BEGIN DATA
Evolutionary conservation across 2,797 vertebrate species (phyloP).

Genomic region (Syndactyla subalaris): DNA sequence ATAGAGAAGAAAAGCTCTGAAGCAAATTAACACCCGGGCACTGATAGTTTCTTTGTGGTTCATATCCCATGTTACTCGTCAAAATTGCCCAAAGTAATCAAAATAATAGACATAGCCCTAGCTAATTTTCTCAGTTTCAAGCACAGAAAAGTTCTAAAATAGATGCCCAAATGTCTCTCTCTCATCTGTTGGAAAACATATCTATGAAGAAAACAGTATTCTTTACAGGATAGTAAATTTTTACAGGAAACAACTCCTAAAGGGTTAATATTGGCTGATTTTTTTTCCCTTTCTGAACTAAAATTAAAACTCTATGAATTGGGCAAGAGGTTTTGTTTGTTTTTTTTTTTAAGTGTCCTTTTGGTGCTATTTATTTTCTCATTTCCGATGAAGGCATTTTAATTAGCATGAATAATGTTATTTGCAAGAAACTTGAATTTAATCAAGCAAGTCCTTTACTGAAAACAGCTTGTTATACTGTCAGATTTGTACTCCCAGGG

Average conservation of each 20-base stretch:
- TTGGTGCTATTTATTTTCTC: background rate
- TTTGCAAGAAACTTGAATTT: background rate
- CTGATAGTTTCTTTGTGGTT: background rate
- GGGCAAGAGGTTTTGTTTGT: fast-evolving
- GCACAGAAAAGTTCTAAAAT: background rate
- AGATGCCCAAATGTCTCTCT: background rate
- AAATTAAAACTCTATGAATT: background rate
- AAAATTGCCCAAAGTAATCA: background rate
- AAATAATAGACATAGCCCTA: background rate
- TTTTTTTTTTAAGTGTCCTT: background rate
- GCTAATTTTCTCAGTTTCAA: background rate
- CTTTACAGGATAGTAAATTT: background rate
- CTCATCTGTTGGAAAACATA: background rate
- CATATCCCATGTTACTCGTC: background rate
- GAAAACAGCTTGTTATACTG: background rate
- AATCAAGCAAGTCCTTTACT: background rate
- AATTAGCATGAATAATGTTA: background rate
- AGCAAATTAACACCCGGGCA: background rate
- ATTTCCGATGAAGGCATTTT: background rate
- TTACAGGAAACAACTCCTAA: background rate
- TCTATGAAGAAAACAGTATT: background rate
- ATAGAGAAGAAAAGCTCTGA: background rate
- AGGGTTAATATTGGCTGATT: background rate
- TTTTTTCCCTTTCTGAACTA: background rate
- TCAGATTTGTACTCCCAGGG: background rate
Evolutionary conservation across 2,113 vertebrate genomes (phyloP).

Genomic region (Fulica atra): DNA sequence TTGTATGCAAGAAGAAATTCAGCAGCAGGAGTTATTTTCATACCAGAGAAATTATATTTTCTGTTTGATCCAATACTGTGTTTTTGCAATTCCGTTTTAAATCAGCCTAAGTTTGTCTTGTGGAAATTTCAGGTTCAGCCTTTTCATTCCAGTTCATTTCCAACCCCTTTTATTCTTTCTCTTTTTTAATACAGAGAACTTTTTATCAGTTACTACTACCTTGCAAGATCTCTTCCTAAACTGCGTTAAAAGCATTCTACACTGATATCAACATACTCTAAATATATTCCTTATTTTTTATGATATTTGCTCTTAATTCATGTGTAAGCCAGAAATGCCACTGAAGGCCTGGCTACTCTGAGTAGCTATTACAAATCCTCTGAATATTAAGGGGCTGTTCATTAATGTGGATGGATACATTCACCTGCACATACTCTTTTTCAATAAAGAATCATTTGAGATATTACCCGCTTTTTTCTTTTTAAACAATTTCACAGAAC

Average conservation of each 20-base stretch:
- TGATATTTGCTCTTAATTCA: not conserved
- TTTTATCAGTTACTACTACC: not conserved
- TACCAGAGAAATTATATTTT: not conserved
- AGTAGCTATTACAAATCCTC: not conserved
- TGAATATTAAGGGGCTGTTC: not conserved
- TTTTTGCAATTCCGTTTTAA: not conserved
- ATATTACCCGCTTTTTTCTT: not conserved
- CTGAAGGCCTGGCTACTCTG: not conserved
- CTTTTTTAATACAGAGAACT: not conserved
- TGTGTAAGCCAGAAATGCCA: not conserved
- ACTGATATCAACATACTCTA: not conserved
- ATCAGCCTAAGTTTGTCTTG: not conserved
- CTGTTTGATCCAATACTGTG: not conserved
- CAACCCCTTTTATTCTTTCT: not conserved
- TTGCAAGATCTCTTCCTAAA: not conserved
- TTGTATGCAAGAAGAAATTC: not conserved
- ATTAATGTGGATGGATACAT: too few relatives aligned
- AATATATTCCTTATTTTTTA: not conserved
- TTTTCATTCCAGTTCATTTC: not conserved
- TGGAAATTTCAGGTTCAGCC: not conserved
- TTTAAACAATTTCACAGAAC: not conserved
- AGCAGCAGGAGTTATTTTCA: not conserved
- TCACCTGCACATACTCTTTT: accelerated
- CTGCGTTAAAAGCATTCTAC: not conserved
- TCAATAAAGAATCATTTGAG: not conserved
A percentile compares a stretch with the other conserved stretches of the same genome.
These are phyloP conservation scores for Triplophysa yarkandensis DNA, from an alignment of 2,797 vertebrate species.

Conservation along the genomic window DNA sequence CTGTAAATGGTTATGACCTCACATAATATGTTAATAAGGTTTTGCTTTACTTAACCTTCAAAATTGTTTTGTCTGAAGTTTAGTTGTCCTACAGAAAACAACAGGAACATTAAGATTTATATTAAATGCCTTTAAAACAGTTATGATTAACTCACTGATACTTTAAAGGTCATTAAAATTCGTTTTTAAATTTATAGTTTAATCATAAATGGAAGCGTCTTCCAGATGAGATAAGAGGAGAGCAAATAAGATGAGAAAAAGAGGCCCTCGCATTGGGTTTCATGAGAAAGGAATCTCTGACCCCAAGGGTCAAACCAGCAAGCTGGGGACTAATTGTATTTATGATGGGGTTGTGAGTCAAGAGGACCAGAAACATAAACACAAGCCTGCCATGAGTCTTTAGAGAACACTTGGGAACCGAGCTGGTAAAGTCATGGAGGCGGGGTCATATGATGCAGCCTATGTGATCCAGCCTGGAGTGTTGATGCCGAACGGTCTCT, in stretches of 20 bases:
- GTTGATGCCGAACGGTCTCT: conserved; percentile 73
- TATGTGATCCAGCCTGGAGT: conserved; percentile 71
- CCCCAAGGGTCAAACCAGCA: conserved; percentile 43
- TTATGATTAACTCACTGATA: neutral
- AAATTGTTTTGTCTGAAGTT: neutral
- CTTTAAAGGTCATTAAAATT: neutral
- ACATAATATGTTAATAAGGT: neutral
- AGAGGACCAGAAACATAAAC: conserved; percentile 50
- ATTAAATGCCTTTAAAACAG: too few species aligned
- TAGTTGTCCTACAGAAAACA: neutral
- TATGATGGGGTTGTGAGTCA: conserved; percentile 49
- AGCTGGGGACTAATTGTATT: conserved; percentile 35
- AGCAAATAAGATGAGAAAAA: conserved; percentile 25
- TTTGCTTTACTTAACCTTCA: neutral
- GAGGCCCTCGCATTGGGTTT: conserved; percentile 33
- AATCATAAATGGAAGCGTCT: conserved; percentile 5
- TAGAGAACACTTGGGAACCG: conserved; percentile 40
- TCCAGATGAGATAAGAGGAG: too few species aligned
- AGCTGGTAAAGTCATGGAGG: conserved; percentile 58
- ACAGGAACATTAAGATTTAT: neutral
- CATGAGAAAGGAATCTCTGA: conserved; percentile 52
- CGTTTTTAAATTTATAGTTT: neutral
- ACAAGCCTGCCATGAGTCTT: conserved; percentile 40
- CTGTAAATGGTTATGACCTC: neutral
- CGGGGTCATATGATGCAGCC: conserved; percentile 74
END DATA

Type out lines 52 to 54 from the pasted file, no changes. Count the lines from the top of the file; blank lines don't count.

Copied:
- TTTAAACAATTTCACAGAAC: not conserved
- AGCAGCAGGAGTTATTTTCA: not conserved
- TCACCTGCACATACTCTTTT: accelerated